2012-12-12 02:21:31 PM  
Five out of four Math teachers disagree.
 
2012-12-12 02:22:19 PM  

siyuntz: US 8th-grader's math skills have declined nearly twenty-eleven percent when compared to those of many of our global competitors

Average Fark submitter's grammar skills aren't looking so great either.


"[T]o those of many of our" is correct.

"US 8th-grader's math skills" was the error.
 
2012-12-12 02:22:33 PM  

TheBeastOfYuccaFlats:
I can tell you that in IT it is *routinely* the case that companies underbid, basically because they can then justify an H1B. I watched my own company need but not hire anyone for an Oracle DBA position for 18 months because they didn't want to pay the going rate for someone with the skillset required.


If I'm operating that business, and I have an open rec for 18 months, it would make me question the need for the position in the first place.
 
2012-12-12 02:27:45 PM  

doyner: siyuntz: US 8th-grader's math skills have declined nearly twenty-eleven percent when compared to those of many of our global competitors

Average Fark submitter's grammar skills aren't looking so great either.

"[T]o those of many of our" is correct.

"US 8th-grader's math skills" was the error.


Maybe subs was refering to one specific US 8th-grader.

/ Though I do have to ponder whether that was an acronym for the United States (of America), or the word "us" capitalized to denote emphasis.
 
2012-12-12 02:28:28 PM  

doyner: siyuntz: US 8th-grader's math skills have declined nearly twenty-eleven percent when compared to those of many of our global competitors

Average Fark submitter's grammar skills aren't looking so great either.

"[T]o those of many of our" is correct.

"US 8th-grader's math skills" was the error.


You're right. I actually didn't mean to embolden anything, and am not quite sure how it happened. My life was easier when my comments auto-previewed.

/Well, thank goodness it's only one 8th-grader
 
2012-12-12 02:31:30 PM  

Rent Party: TheBeastOfYuccaFlats:
I can tell you that in IT it is *routinely* the case that companies underbid, basically because they can then justify an H1B. I watched my own company need but not hire anyone for an Oracle DBA position for 18 months because they didn't want to pay the going rate for someone with the skillset required.

If I'm operating that business, and I have an open rec for 18 months, it would make me question the need for the position in the first place.


It was a situation where the existing people could do station-holding on issues basically forever, but it required someone with a more advanced skillset and prior experience to move forward. I have no doubt that there was a business impact in terms of new project progress.
 
2012-12-12 02:40:59 PM  
Asians are better than us at math and science? Who would have guessed?
 
2012-12-12 02:41:45 PM  
My relatives in Ireland are horrible spellers.
 
2012-12-12 02:43:52 PM  
US 8th-graders? Try OUR 8th-graders, subby. I guess our grammer skills is failing to.
 
2012-12-12 02:45:12 PM  

timujin: TheBeastOfYuccaFlats: timujin: Perhaps because instead of focusing on "skills" the modern education system focuses on passing standardized tests.

We always complain about test scores of Americans vs, in particular, east asians (but also, in some ways, south asians), but...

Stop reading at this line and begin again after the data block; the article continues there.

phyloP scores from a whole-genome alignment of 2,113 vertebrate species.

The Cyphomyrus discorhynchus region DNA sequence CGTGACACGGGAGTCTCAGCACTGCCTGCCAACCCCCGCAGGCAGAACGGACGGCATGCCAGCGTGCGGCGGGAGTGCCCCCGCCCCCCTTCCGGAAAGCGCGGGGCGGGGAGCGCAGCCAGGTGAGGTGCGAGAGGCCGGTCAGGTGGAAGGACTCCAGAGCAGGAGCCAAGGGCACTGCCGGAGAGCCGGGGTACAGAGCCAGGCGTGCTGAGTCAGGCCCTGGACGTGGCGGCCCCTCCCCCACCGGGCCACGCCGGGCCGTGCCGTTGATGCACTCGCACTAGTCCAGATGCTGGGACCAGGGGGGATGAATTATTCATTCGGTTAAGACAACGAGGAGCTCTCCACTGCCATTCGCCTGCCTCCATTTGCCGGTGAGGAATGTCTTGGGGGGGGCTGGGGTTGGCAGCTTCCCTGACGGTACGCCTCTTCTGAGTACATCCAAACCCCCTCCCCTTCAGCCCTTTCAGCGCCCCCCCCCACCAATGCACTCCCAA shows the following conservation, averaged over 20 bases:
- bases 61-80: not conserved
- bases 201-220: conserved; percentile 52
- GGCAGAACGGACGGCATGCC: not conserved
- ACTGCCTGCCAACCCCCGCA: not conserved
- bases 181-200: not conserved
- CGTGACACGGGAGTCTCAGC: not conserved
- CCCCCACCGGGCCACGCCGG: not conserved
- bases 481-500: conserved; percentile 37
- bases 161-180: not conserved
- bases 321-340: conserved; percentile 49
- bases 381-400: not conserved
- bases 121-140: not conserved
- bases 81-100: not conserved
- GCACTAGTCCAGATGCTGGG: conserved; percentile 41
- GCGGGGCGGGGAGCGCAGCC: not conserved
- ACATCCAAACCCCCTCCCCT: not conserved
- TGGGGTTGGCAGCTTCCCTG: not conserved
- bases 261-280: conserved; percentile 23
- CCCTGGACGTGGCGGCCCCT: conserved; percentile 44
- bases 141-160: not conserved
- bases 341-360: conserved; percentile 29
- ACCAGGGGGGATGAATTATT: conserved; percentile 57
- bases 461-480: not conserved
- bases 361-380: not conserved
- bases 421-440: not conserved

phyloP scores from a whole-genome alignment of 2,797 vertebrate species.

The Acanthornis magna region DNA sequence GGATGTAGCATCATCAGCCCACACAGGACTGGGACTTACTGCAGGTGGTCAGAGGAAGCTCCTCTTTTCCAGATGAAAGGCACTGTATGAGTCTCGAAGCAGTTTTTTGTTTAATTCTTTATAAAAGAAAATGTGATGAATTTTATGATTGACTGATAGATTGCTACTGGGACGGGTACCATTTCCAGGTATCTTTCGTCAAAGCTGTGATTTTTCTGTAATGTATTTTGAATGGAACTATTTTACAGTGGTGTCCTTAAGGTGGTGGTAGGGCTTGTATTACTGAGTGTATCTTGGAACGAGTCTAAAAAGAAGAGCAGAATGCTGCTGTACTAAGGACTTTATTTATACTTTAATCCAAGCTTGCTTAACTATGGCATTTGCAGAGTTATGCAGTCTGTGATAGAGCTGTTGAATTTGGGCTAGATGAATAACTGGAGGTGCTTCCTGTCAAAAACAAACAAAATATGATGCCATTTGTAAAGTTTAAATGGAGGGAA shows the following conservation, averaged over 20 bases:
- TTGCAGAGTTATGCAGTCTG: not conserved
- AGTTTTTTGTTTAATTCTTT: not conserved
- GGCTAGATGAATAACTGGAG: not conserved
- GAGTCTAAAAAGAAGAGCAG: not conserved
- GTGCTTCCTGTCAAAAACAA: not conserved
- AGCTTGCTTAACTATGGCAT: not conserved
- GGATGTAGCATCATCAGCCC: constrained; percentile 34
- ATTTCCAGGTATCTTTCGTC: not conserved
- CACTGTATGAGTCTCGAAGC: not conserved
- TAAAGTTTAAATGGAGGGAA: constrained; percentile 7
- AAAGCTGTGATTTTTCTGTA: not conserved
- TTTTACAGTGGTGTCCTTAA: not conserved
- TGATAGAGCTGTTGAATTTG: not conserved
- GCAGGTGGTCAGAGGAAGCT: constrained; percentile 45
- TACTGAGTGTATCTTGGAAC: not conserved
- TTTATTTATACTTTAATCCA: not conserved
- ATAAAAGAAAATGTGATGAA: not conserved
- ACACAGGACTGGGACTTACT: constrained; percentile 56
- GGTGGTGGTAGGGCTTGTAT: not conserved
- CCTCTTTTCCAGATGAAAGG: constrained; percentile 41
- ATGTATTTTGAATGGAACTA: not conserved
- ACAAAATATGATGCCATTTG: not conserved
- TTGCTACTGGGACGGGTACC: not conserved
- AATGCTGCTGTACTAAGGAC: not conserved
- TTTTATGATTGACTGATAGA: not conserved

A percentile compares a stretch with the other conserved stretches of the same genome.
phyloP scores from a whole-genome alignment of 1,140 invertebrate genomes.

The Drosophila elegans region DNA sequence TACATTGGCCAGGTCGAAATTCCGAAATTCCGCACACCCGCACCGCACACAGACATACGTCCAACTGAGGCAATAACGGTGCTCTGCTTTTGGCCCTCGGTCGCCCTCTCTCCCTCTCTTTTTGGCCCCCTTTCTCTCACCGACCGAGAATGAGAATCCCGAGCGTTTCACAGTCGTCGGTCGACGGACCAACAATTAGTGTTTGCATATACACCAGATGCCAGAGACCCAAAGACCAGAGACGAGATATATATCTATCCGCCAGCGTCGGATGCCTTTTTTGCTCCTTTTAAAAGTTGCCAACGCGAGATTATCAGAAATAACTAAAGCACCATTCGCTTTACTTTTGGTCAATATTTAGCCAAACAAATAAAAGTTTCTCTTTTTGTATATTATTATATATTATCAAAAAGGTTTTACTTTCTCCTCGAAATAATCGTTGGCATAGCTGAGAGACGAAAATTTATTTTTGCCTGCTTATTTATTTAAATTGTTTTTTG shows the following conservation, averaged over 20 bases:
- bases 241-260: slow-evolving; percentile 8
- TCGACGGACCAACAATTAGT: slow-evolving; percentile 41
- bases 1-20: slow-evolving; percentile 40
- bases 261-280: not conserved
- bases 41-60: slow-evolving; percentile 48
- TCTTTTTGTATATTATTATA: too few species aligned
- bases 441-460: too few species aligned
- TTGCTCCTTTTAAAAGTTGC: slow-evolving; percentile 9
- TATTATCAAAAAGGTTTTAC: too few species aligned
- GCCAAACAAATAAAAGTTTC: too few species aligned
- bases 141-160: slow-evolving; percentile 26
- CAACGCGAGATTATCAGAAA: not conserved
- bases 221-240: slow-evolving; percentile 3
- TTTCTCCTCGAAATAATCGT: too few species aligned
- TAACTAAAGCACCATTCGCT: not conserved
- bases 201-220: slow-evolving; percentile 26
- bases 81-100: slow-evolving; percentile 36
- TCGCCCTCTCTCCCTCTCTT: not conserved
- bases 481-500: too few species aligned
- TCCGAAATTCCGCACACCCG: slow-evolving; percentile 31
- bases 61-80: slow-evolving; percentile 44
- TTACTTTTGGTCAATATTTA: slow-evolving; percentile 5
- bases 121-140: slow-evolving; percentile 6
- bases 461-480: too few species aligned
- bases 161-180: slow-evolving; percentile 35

Here's the thing, at least in my experience, while many high performing east and south asian students can kick your ass in mechanical / rote recollection and application, there is a seeming lack of teaching folks how to do non-linear problem solving in their educational institutions. So, if you run into a problem that isn't a "yellow + blue = green" situation, usually North American and Western European students will start to show the areas they excel within.

It's similar to the problem I saw expressed by the Editor-in-Chief from Yen Press in that the submissions from new artists for comic series from Japanese and Korean amateurs have top notch visual artwork, but the stories are usually pretty linear and by-the-numbers, while the North American submissions often don't reach those same lofty visual heights, but the stories tend to be more often less straight-forward or formulaic affairs.

The word needs both kinds of people, of course.

Absolutely true, But that doesn't really address the fact that as our student's abilities have been steadily decreasing over the last couple of decades, our engineering and scientific workforce has declined as well. People talk about unemployment problems, but there are a ton of jobs out there that can't be filled because we don't have enough qualified candidates in those disciplines. Being able to create less formulaic stories has left us with more unemployed hipsters and fewer PhD's.


Qualified scientists & engineers get paid poorly. Companies would rather hire a college grad than someone with 25 years experience in the field. If you're over 50, good luck finding any engineering/science jobs at all.

There's less of a shortage and more of a 'don't wanna pay' surplus.
 
2012-12-12 02:46:04 PM  
The other thing that is often left out: the USA educates a higher percentage of its children than other countries. These studies are about as useful as comparing elite prep schools to the average American school.
 
2012-12-12 02:46:37 PM  
So we should cut taxes for the wealthy. This will then sure it's to restructure funding for education.
 
2012-12-12 02:46:39 PM  

TheBeastOfYuccaFlats: timujin: People talk about unemployment problems, but there are a ton of jobs out there that can't be filled because we don't have enough qualified candidates in those disciplines

I dunno, most of the time this is not exactly true in my experience.

By far the most common scenario (outside of rather demanding and esoteric medical fields) is that the folks looking to hire people for those "tons of jobs" don't want to pay the going rate for experienced people in those positions, and then bemoan the fact that they can't find a "qualified candidate" for their cut-rate offer.